Say Her Name: How The Fight For Racial Justice Can Be More Inclusive Of Black Women

Jul 7, 2020
Originally published on July 7, 2020 7:05 pm

Philando Castile, Eric Garner and George Floyd. The deaths of these Black men at the hands of police have fueled outrage over police brutality and systemic racism.

Men make up the vast majority of people shot and killed by police.

But the names of Black women who were also killed are generally missing from Americans' collective memories, says Kimberlé Crenshaw, co-founder and executive director of the African American Policy Forum. The Say Her Name campaign, created by Crenshaw's group in 2014, is meant to include women in the national conversation about race and policing. A few women's names and stories, such as Breonna Taylor, who was shot and killed by Louisville, Ky., police executing a no-knock search warrant in March, have been part of the Black Lives Matter movement. But others have not — women such as Michelle Cusseaux and Kayla Moore.

In 2014, Cusseaux was shot by police in her Phoenix home while they were attempting to take her to a mental health facility. In 2013, police were called because Moore was having a mental health crisis in her Berkeley, Calif., home, but she stopped breathing after being restrained.

"Black women have been killed in many of the same circumstances as their brothers, fathers and sons. They've been killed driving while Black, being in their homes while Black, having mental crises while Black and their losses just haven't registered in the same way," Crenshaw told NPR. "So Say Her Name is trying to raise awareness by insisting that we say their names because if we can say their names we can know more about their stories."

Here are excerpts from the All Things Considered conversation:

How has the Say Her Name movement been moving forward in a moment when another movement — Black Lives Matter — has been so very front and center?

Say Her Name sees itself as part of the Black Lives Matter movement. What we're very much hoping Say Her Name does is to broaden the conceptualization of what vulnerability to anti-Black police violence looks like: the typical stories, the things that people think happen, are conflicts largely between men. So it's a typical kind of Black men walking down the street, he looks suspicious even though he isn't and the police encounter him. That's what we're learning to see. That's what George Floyd's case generates for people.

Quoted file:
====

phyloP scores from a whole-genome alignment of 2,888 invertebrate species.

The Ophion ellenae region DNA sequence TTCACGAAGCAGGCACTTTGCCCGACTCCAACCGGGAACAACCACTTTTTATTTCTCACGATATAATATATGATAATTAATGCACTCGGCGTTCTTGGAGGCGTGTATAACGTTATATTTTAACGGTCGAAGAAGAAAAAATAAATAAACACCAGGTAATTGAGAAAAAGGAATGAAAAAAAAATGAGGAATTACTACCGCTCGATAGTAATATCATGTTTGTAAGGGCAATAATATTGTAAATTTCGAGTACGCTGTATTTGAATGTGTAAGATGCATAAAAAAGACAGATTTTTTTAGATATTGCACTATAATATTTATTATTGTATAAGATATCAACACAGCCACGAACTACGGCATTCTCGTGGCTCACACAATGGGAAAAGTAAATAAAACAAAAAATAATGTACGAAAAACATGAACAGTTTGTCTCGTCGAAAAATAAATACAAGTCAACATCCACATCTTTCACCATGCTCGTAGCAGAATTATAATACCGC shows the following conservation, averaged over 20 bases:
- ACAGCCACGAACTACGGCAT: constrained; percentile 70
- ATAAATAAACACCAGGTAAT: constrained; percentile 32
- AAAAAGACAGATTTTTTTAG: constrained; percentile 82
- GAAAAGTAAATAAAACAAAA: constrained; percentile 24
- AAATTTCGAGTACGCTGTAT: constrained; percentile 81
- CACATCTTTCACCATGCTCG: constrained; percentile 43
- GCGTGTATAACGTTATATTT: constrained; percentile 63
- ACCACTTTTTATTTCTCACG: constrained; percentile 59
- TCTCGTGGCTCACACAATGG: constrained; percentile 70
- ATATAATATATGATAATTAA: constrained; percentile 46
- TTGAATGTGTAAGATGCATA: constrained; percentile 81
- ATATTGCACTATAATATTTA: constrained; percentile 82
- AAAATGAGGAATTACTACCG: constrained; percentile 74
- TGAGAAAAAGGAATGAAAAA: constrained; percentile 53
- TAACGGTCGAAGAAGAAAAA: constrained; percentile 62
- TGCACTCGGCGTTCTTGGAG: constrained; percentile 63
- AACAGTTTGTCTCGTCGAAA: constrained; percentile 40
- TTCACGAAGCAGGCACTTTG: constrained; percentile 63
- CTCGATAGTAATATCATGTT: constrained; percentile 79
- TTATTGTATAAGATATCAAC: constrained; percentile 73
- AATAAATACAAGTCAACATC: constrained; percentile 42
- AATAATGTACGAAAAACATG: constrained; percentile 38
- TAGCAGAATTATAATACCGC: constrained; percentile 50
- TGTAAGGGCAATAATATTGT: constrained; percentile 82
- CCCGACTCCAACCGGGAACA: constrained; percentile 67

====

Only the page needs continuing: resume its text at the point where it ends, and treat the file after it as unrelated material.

What we want to do is say: That's a risk factor, but also when a Black woman is driving a car and a police officer doesn't like her response and so he threatens to taser her and that escalates into that person being dead. These are also moments of anti-Black police violence, but they happen in different spaces than we imagine, they happen to different bodies than we can see, and so we want to insert awareness of these other moments so that the movement and the reforms can actually be more inclusive and we hope more productive.

In this moment where there's been so much focus on racial justice do you feel hopeful?

I always feel hopeful. As long as there's breath in my body and in the bodies of others around us to raise awareness and to express our refusal to accept either the terms of life in the society that we live in or the terms of the movements against those discriminations. So I am both hopeful because there's a refusal at this point to accept the status quo. I am vigilant in this point because I know not always does that refusal include all of us who are subject to many of the crises that we are articulating demands against.

NPR's Jonaki Mehta and Dave Blanchard produced and edited this story for broadcast.

Copyright 2020 NPR. To see more, visit https://www.npr.org.

MARY LOUISE KELLY, HOST:

Philando Castile, Tamir Rice, George Floyd - all Black men who died at the hands of police. But are there names missing from our collective memories, names of Black women who suffered the same fate - Michelle Cusseaux, Kayla Moore, Breonna Taylor? Remembering those names, too, that is part of the message behind the Say Her Name campaign, which was started by the African American Policy Forum. Kimberle Crenshaw is co-founder and executive director of the forum. She joins us now.

Professor Crenshaw, welcome.

KIMBERLE CRENSHAW: Thanks for having me.